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During its lifetime, a star can synthesize elements to iron because of the pressure and temperature. A neutron star is composed of iron nuclei 56 and up to krypton 118.

According to that, a black hole (which concentrates matter to an increasingly tiny space during infall) must also have an unimaginable pressure/temperature during its formation and as additional matter falls into it.

Can it therefore synthesize new elements?

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    $\begingroup$ Why do you say a neutron star has iron and krypton? A neutron star is composed of mostly neutrons and a small amount of electrons and protons. At high temperatures there are too many high-energy gamma rays that photodisintegrate nuclei. $\endgroup$ – eshaya Jul 19 at 20:09
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    $\begingroup$ Please see physics.stackexchange.com/a/141876/123208 We don't have a quantum gravity theory, so we can't really talk about the ultimate fate of matter in a BH. But it's likely that atoms falling into a BH get ripped apart, and protons & neutrons probably can't survive either. $\endgroup$ – PM 2Ring Jul 19 at 20:12
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    $\begingroup$ @eshaya A neutron star has a crust of relatively normal nuclei, albeit rather distorted from the gravity, and those nuclei have higher neutron : proton ratios than normal. Please see astronomy.stackexchange.com/a/23173/16685 for further details. $\endgroup$ – PM 2Ring Jul 19 at 20:19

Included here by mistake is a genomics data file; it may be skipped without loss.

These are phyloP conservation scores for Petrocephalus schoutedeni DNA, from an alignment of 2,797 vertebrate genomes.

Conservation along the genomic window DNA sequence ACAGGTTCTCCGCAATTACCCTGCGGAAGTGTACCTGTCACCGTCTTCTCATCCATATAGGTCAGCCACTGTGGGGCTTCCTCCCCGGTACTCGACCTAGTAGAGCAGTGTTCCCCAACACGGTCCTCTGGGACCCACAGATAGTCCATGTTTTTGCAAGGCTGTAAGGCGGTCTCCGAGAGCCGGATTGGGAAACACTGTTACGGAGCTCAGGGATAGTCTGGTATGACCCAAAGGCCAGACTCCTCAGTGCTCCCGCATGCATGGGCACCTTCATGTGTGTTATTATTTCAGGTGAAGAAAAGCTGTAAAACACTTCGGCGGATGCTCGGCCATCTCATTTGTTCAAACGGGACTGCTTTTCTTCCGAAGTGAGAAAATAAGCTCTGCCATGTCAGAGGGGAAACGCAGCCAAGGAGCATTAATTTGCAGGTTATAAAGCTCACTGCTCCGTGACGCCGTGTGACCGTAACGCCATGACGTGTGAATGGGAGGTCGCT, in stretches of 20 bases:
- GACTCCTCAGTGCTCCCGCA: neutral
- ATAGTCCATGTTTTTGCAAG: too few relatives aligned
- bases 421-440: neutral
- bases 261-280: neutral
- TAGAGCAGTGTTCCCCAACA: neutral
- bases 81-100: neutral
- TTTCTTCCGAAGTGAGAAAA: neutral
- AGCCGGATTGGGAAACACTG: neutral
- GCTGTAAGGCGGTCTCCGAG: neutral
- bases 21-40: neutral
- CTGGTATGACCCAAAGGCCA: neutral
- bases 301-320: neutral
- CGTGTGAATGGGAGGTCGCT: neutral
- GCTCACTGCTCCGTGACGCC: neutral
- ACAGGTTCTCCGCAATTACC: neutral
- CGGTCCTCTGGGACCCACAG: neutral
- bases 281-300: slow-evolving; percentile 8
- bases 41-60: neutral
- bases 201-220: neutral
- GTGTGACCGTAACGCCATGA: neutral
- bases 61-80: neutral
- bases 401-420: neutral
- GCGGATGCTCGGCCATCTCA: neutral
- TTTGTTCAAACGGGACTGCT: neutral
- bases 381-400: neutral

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    $\begingroup$ @uhoh I still have nothing to say, apart from "Probably not". And it looks like Rob J doesn't want to answer it either. I guess you might get some exotic nuclei during the initial collapse, but nothing beyond what happens in a neutron star. And afterwards, infalling matter is too busy being spaghettified to do anything constructive. ;) $\endgroup$ – PM 2Ring Jul 19 at 22:52
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    $\begingroup$ @uhoh thank you for boosting this question with bounties ! $\endgroup$ – Astrea Jul 26 at 13:59
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After a google search the answer is yes, in theory. There is nucleosynthesis associated with the Black Hole accretion disks, see here, here and here. These sources look at the nucleosynthesis in the hotter parts of the accretion disks surrounding black holes, and how this is effected by the neutrinos produced.

It is also proposed that its possible for very small mass (10e-9 Mass of sun) black holes to be devoured by a neutron star (see here) and produce many of the heavier elements. This method starts with primordial black holes which can be of the required mass compacted into a region the size of a single atom. This tiny black hole could crash into a neutron star and initiate the r-process for nucleosynthesis.

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  • $\begingroup$ Great, I'll give these sources read today. Thank you for taking my question seriously! $\endgroup$ – uhoh Jul 25 at 20:39
  • $\begingroup$ Good answer, I will read those documentations more seriously this week-end. Thank you ! $\endgroup$ – Astrea Jul 26 at 13:55

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